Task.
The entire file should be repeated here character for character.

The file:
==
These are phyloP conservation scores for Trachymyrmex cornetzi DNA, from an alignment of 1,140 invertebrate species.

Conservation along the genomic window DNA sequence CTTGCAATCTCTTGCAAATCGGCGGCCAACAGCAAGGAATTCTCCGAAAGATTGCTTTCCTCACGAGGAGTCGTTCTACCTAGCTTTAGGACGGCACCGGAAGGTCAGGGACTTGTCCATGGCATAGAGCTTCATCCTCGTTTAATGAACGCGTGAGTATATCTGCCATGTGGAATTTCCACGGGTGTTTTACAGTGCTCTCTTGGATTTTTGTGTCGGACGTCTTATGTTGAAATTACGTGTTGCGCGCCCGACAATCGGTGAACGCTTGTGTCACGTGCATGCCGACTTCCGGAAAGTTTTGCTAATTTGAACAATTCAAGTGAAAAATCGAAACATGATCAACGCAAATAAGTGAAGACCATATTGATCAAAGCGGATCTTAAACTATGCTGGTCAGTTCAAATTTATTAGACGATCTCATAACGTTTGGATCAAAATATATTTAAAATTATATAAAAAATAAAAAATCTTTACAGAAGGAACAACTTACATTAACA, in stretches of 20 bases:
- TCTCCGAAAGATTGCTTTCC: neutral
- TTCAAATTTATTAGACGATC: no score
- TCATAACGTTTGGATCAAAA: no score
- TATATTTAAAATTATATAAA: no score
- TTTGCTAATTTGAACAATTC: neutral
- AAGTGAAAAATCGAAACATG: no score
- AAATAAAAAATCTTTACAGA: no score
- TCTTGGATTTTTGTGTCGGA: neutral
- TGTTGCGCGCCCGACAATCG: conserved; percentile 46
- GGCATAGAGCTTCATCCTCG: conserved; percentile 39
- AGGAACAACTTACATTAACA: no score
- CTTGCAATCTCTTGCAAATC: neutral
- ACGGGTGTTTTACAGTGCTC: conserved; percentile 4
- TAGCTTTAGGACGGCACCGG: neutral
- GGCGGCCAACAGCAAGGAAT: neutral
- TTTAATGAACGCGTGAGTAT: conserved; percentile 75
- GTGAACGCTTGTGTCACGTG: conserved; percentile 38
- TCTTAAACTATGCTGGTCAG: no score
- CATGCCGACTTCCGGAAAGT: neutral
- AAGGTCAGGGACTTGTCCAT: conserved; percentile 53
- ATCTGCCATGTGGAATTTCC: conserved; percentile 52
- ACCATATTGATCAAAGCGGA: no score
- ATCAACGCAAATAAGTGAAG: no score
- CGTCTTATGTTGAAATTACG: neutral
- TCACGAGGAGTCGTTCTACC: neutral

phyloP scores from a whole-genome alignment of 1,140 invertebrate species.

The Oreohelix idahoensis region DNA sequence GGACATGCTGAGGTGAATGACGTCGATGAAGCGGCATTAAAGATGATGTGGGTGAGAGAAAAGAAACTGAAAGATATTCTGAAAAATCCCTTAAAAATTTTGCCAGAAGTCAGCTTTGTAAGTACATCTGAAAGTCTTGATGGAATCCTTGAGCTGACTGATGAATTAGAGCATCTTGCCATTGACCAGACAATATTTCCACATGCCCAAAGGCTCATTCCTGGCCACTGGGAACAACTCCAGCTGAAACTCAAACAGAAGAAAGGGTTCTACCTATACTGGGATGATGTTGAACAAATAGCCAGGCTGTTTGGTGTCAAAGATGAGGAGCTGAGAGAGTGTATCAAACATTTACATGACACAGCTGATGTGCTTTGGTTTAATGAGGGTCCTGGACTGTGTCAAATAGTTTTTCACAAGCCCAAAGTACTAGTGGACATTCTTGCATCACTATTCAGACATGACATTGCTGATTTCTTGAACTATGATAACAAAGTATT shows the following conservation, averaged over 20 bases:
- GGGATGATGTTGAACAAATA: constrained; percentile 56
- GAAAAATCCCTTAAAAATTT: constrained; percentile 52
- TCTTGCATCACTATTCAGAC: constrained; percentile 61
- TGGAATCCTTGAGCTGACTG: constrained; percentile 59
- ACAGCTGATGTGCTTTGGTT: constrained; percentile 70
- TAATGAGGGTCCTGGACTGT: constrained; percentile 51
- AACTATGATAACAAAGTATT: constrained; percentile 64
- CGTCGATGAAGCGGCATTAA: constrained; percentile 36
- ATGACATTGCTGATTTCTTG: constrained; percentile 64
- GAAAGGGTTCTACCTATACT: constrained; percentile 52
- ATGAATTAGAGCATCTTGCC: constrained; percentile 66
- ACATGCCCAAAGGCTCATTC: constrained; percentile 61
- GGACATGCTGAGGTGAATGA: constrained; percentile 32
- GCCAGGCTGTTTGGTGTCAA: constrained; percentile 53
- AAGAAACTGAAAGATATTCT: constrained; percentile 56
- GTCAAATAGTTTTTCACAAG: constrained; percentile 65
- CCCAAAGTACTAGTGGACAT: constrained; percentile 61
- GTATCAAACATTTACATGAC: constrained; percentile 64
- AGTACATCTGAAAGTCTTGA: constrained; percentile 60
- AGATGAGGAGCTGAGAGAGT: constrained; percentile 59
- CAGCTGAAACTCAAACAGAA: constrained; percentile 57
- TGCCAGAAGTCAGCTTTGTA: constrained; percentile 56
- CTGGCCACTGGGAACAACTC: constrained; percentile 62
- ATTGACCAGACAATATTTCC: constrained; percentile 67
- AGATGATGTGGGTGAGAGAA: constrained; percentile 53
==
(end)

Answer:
These are phyloP conservation scores for Trachymyrmex cornetzi DNA, from an alignment of 1,140 invertebrate species.

Conservation along the genomic window DNA sequence CTTGCAATCTCTTGCAAATCGGCGGCCAACAGCAAGGAATTCTCCGAAAGATTGCTTTCCTCACGAGGAGTCGTTCTACCTAGCTTTAGGACGGCACCGGAAGGTCAGGGACTTGTCCATGGCATAGAGCTTCATCCTCGTTTAATGAACGCGTGAGTATATCTGCCATGTGGAATTTCCACGGGTGTTTTACAGTGCTCTCTTGGATTTTTGTGTCGGACGTCTTATGTTGAAATTACGTGTTGCGCGCCCGACAATCGGTGAACGCTTGTGTCACGTGCATGCCGACTTCCGGAAAGTTTTGCTAATTTGAACAATTCAAGTGAAAAATCGAAACATGATCAACGCAAATAAGTGAAGACCATATTGATCAAAGCGGATCTTAAACTATGCTGGTCAGTTCAAATTTATTAGACGATCTCATAACGTTTGGATCAAAATATATTTAAAATTATATAAAAAATAAAAAATCTTTACAGAAGGAACAACTTACATTAACA, in stretches of 20 bases:
- TCTCCGAAAGATTGCTTTCC: neutral
- TTCAAATTTATTAGACGATC: no score
- TCATAACGTTTGGATCAAAA: no score
- TATATTTAAAATTATATAAA: no score
- TTTGCTAATTTGAACAATTC: neutral
- AAGTGAAAAATCGAAACATG: no score
- AAATAAAAAATCTTTACAGA: no score
- TCTTGGATTTTTGTGTCGGA: neutral
- TGTTGCGCGCCCGACAATCG: conserved; percentile 46
- GGCATAGAGCTTCATCCTCG: conserved; percentile 39
- AGGAACAACTTACATTAACA: no score
- CTTGCAATCTCTTGCAAATC: neutral
- ACGGGTGTTTTACAGTGCTC: conserved; percentile 4
- TAGCTTTAGGACGGCACCGG: neutral
- GGCGGCCAACAGCAAGGAAT: neutral
- TTTAATGAACGCGTGAGTAT: conserved; percentile 75
- GTGAACGCTTGTGTCACGTG: conserved; percentile 38
- TCTTAAACTATGCTGGTCAG: no score
- CATGCCGACTTCCGGAAAGT: neutral
- AAGGTCAGGGACTTGTCCAT: conserved; percentile 53
- ATCTGCCATGTGGAATTTCC: conserved; percentile 52
- ACCATATTGATCAAAGCGGA: no score
- ATCAACGCAAATAAGTGAAG: no score
- CGTCTTATGTTGAAATTACG: neutral
- TCACGAGGAGTCGTTCTACC: neutral

phyloP scores from a whole-genome alignment of 1,140 invertebrate species.

The Oreohelix idahoensis region DNA sequence GGACATGCTGAGGTGAATGACGTCGATGAAGCGGCATTAAAGATGATGTGGGTGAGAGAAAAGAAACTGAAAGATATTCTGAAAAATCCCTTAAAAATTTTGCCAGAAGTCAGCTTTGTAAGTACATCTGAAAGTCTTGATGGAATCCTTGAGCTGACTGATGAATTAGAGCATCTTGCCATTGACCAGACAATATTTCCACATGCCCAAAGGCTCATTCCTGGCCACTGGGAACAACTCCAGCTGAAACTCAAACAGAAGAAAGGGTTCTACCTATACTGGGATGATGTTGAACAAATAGCCAGGCTGTTTGGTGTCAAAGATGAGGAGCTGAGAGAGTGTATCAAACATTTACATGACACAGCTGATGTGCTTTGGTTTAATGAGGGTCCTGGACTGTGTCAAATAGTTTTTCACAAGCCCAAAGTACTAGTGGACATTCTTGCATCACTATTCAGACATGACATTGCTGATTTCTTGAACTATGATAACAAAGTATT shows the following conservation, averaged over 20 bases:
- GGGATGATGTTGAACAAATA: constrained; percentile 56
- GAAAAATCCCTTAAAAATTT: constrained; percentile 52
- TCTTGCATCACTATTCAGAC: constrained; percentile 61
- TGGAATCCTTGAGCTGACTG: constrained; percentile 59
- ACAGCTGATGTGCTTTGGTT: constrained; percentile 70
- TAATGAGGGTCCTGGACTGT: constrained; percentile 51
- AACTATGATAACAAAGTATT: constrained; percentile 64
- CGTCGATGAAGCGGCATTAA: constrained; percentile 36
- ATGACATTGCTGATTTCTTG: constrained; percentile 64
- GAAAGGGTTCTACCTATACT: constrained; percentile 52
- ATGAATTAGAGCATCTTGCC: constrained; percentile 66
- ACATGCCCAAAGGCTCATTC: constrained; percentile 61
- GGACATGCTGAGGTGAATGA: constrained; percentile 32
- GCCAGGCTGTTTGGTGTCAA: constrained; percentile 53
- AAGAAACTGAAAGATATTCT: constrained; percentile 56
- GTCAAATAGTTTTTCACAAG: constrained; percentile 65
- CCCAAAGTACTAGTGGACAT: constrained; percentile 61
- GTATCAAACATTTACATGAC: constrained; percentile 64
- AGTACATCTGAAAGTCTTGA: constrained; percentile 60
- AGATGAGGAGCTGAGAGAGT: constrained; percentile 59
- CAGCTGAAACTCAAACAGAA: constrained; percentile 57
- TGCCAGAAGTCAGCTTTGTA: constrained; percentile 56
- CTGGCCACTGGGAACAACTC: constrained; percentile 62
- ATTGACCAGACAATATTTCC: constrained; percentile 67
- AGATGATGTGGGTGAGAGAA: constrained; percentile 53